When there’s a need to identify and assess what’s situated under a concrete surface without defacing it, GPR, short for ground penetrating radar is the choice tool for most civil engineers.

Typically, GPR develops an image of the geophysical structure to be assessed by transmitting radio waves into it, waiting for a reflected energy profile before going on to analyze and then derive a contextual picture. It’s an efficient tool for mapping out utilities (especially those of the non-conductive type) in a project area sequel to construction work. More so, when combined with technologies like EM induction, it’s well and truly capable of deriving a complete schema of entire subsurface utility complexes and ratifying available information.

These features along with its portability, real-time reports/analysis, and more importantly relative safety have made GPR hugely popular. With that popularity came a slew of some GPR related facts some of which were true, others, not so much.

Ground penetrating radar facts

  • GPR is as safe as it gets

Unlike conventional means of assaying construction sites that are either grossly invasive (in extension potentially destructive) or based on potentially harmful technologies, underground scanning uses small controlled beams of radio waves, approx. 0.01% that released from everyday mobile phones. The implication of this is that it is safe to operate even with humans nearby and will have no short or long-term effect on the assayed site.

  • GPR is cheaper too!

Overall, GPR underground surveys are pocket-friendly, especially when compared to other means of assaying a site. While conventional scanning techniques require due preparation and site clearance (which further escalates costs), GPR can be conducted with relative ease and without the need for displacing site setups and public utilities.

Some misconceptions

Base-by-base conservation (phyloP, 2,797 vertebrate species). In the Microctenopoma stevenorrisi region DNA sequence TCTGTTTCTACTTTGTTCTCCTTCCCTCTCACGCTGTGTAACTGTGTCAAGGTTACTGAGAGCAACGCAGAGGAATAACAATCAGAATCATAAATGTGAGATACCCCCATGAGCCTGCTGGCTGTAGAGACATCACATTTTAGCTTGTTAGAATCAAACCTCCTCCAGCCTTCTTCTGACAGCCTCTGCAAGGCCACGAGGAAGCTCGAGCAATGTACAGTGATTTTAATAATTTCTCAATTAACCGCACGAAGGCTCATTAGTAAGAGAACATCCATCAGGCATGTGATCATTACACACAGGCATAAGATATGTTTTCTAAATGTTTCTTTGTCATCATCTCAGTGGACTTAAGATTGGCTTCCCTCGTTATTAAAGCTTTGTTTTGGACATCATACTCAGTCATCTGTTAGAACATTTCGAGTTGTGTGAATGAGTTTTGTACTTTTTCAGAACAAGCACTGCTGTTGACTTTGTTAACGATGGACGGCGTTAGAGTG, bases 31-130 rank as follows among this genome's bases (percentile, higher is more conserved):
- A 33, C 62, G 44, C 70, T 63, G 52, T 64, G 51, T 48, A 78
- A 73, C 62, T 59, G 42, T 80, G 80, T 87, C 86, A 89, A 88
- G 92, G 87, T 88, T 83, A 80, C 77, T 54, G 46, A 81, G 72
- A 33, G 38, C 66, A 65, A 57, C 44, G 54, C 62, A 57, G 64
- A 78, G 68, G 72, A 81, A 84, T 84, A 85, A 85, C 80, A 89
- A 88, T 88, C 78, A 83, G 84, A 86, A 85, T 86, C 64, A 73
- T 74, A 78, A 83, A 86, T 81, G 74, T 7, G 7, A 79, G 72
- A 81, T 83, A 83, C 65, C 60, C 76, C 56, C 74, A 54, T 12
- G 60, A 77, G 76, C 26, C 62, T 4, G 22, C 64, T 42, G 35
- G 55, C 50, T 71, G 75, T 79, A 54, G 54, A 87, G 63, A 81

• GPR uses X-rays

One widespread myth about GPR underground scanning is that it utilizes X-rays to scan and produce an imagery of structures. This presumption is largely because most people expect devices that scan hard structures to be based on X-ray technology. However, this is not always the case and as we’ve already reiterated, GPR uses another form of electromagnetic waves called radio waves. Radio waves are safer to work with, require less energy and overall produce better results

  • Underground scanning machines produce crystal clear images of what’s underneath

What an underground scanning equipment does provide is generalized data about the features located underground. In other words, it can only detect, not identify what structures are buried in the assay site. Determining the structure is the job of an analyst, and this is achieved by using a trained eye to isolate the subtle characterizations of features in the results projected by an underground scanning device.

  • GPR is hydrophobic

On the contrary, underground surveys work perfectly well with water, especially if the water is from a freshwater source. Luckily this is the kind that’s present in most municipalities. However, if the water is from a saltwater source, it has the propensity to interfere with the EM waves used by GPR. This is because salt water houses a myriad of minerals and ions.

So there you have it, a brief rundown of the truths and misconceptions about GPR. We do hope it helps you develop a better understanding of its efficiencies and applications in the engineering sector.

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